The Cottage Smallholder


stumbling self sufficiency in a small space

How to make simple and strong raised beds for your garden

Corner detail of raised bed

Corner detail of raised bed

Our cottage is set quite a way back from the road. We like this as it gives us a lot more privacy than a house set beside a pavement. This front garden faces south west and is a much warmer and more protected spot than the kitchen garden – which lies in a bit of a frost pocket.

Last year we extended the long south facing herbaceous border that runs from the gate to the cottage. This year we decided to use some more of the front drive for raised beds. Our drive is full of rocks and the soil is heavy clay – so raised beds seemed like a good idea.

If I was going to the palaver of making some raised beds, they had to be large and substantial. Some farming friends had made a series of rather nifty raised beds out of old rafters. Good solid beds that looked as if they’d last for years. This was back in my decorating days. When I spotted a pile of these rafters in one of their barns I bartered some painting for rafters and stakes.

Two years later I finally pulled my finger out and started to make the raised beds this week. The design is very simple, an 8’ square, 8” deep. The sides of a raised bed must be at least 6” deep and even deeper if you are planning to grow parsnips or anything that has long roots.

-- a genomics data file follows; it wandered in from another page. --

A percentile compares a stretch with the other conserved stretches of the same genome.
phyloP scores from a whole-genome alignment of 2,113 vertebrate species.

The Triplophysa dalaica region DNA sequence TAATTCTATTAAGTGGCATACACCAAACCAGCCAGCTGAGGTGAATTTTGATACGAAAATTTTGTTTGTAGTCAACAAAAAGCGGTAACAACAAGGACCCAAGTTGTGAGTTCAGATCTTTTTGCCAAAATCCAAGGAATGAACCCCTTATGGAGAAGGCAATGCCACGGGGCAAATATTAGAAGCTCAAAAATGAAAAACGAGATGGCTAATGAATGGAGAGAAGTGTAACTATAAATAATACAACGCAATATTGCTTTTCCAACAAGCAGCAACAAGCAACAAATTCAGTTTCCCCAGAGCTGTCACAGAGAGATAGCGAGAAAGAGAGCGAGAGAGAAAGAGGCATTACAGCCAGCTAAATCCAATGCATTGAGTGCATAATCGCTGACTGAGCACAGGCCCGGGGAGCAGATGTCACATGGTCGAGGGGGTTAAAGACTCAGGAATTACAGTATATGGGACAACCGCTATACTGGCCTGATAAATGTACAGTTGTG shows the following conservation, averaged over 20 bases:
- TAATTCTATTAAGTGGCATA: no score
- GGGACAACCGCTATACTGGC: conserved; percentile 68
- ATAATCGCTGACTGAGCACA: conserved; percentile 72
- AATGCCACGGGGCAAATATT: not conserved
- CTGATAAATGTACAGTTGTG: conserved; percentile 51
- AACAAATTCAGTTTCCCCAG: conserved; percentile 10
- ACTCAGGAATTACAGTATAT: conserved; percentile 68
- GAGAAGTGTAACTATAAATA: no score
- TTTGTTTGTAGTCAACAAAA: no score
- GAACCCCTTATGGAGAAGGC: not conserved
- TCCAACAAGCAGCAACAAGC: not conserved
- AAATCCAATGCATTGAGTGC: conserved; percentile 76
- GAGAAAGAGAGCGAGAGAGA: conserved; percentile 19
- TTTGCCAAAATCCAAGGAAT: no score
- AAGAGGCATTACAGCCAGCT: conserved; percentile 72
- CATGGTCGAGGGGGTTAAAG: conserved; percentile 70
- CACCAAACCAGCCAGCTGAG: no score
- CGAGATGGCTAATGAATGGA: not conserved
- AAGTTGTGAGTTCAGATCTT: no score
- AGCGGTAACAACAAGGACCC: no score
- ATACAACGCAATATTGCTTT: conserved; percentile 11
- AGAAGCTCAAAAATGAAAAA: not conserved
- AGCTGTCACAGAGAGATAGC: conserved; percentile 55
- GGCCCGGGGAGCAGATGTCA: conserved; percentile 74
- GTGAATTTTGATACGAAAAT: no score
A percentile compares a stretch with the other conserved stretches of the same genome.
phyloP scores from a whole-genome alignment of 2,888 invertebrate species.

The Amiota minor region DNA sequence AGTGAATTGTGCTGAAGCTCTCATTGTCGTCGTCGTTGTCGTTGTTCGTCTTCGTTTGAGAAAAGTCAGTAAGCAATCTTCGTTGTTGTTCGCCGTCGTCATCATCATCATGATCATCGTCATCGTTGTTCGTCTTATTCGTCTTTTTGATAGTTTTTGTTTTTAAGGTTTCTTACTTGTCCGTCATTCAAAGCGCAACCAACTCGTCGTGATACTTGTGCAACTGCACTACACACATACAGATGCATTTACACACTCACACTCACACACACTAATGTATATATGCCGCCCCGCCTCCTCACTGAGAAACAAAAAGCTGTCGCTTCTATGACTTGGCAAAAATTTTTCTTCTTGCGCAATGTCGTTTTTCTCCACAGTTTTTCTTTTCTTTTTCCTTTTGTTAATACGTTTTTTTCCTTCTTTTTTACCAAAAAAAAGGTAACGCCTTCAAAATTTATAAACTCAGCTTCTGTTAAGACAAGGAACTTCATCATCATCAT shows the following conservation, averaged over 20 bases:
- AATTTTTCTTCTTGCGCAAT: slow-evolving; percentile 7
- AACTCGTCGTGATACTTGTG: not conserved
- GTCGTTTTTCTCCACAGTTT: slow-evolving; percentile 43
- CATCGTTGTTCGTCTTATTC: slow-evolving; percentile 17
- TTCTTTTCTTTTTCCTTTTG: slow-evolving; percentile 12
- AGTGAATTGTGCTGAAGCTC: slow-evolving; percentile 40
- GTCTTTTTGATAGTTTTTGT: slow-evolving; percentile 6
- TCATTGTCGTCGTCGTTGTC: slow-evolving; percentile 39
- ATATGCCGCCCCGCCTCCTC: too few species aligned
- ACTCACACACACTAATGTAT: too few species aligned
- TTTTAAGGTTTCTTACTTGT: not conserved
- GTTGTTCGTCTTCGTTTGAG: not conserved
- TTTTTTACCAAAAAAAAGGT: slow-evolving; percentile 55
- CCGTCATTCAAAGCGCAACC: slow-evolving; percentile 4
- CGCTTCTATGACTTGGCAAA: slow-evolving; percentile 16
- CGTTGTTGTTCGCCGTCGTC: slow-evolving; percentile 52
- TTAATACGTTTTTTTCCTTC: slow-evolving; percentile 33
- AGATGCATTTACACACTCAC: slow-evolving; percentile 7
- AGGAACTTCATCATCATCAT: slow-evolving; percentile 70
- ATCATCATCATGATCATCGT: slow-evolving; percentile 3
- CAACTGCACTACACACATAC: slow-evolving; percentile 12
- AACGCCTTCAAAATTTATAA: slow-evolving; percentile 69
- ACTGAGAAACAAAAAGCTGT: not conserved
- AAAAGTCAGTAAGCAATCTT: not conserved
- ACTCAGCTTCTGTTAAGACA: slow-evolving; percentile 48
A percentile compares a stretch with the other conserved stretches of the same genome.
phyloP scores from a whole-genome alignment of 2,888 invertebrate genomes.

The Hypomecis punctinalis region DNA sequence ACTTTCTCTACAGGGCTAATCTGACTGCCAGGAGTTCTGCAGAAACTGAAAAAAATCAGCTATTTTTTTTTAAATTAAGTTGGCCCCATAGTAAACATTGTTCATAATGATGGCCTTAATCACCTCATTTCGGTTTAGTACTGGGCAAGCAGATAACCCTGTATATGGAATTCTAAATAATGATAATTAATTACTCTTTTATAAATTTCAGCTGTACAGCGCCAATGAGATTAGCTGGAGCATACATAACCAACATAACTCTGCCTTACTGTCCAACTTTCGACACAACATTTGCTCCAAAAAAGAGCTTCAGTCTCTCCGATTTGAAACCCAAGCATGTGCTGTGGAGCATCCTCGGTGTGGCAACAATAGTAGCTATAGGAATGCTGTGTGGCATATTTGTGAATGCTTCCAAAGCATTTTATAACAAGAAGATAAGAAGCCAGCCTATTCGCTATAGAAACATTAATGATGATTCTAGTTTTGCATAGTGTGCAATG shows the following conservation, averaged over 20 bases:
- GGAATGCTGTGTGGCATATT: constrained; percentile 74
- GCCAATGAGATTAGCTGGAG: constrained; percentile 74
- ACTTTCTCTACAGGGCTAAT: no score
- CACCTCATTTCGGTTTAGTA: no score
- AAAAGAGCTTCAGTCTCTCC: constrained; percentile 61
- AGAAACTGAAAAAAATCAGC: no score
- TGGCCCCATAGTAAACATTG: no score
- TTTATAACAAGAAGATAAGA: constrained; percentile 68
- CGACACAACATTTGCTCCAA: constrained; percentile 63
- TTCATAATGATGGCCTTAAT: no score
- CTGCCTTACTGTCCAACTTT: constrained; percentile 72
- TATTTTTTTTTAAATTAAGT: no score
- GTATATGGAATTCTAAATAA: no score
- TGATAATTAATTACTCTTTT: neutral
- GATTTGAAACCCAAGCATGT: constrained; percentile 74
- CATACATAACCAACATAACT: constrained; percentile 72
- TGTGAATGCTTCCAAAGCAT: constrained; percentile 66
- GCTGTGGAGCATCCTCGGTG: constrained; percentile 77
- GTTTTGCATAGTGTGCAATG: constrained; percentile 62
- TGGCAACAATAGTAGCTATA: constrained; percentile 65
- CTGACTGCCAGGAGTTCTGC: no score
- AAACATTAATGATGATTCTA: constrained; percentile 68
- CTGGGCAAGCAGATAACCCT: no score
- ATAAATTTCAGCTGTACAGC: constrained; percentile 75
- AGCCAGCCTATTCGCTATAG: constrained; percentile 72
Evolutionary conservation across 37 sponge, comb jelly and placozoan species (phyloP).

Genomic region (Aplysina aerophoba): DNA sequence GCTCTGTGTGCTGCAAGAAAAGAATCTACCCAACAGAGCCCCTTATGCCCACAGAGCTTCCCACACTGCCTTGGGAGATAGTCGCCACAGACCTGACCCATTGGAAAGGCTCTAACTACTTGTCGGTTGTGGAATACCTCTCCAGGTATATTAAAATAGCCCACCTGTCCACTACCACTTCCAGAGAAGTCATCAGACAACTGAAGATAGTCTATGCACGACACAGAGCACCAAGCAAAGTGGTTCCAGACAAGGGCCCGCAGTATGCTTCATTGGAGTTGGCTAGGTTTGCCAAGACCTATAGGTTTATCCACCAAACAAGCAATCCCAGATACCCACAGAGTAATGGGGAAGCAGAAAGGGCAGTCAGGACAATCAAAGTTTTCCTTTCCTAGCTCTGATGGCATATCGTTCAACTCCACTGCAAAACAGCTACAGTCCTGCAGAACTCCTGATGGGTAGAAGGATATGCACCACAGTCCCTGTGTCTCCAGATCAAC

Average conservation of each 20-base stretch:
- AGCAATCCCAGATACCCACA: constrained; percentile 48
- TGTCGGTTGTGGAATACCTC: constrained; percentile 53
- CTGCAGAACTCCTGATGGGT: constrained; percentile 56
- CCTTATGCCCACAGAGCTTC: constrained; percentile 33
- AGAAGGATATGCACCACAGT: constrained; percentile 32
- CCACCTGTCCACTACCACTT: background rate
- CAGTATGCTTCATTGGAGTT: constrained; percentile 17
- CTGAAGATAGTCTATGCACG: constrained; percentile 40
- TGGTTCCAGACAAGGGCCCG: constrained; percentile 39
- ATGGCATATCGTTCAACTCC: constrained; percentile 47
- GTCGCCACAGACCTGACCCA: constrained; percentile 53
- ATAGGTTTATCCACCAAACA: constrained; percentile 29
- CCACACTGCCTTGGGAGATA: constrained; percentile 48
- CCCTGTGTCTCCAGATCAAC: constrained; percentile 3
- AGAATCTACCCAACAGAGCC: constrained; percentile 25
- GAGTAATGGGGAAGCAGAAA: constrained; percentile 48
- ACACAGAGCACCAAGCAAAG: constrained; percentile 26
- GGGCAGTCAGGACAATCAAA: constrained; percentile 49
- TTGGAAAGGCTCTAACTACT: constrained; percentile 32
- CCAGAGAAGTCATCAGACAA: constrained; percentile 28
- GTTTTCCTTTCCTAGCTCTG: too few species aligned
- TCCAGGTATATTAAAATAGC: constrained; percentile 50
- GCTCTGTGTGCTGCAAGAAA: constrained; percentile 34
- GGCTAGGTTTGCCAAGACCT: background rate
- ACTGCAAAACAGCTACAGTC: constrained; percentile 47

Deatil of stake before being attached to the wooden board

Deatil of stake before being attached to the wooden board

There are two key rules when making raised beds. Attach strong pointed stakes to two sides to make the beds firm and stable. The other sides butt up to these and are secured with long coach bolt screws – these have square tops so can be driven into place with an electric drill.

The other vital point is to make sure that each side is level and that the corners are square. If the ground isn’t completely flat this might take a bit of digging and jiggling around.

I couldn’t find the right length of coach bolts locally so as a semi temporary measure I used galvanised nails. Trying to force 5” nails through the rafters and into the oak stakes was impossible with an ordinary hammer so I wielded a fencing hammer with good, fast results.

Today we have been filling the first bed with Fenland soil. Beautiful stuff, dark and friable. We bought it from Madingley Mulch – and I reckon that it’s well worth the investment. Trying to improve the poor soil in the garden has been a real bane these past few years. Expensive too. We’re slowly getting there – the vegetables in the kitchen garden are looking much stronger and bigger this year.

My farming friends used potting compost to fill their raised beds. I reckon that this was a mistake as it just doesn’t have the welly to provide a really good growing medium year after year.

It’s great to have good soil to start with in the raised beds.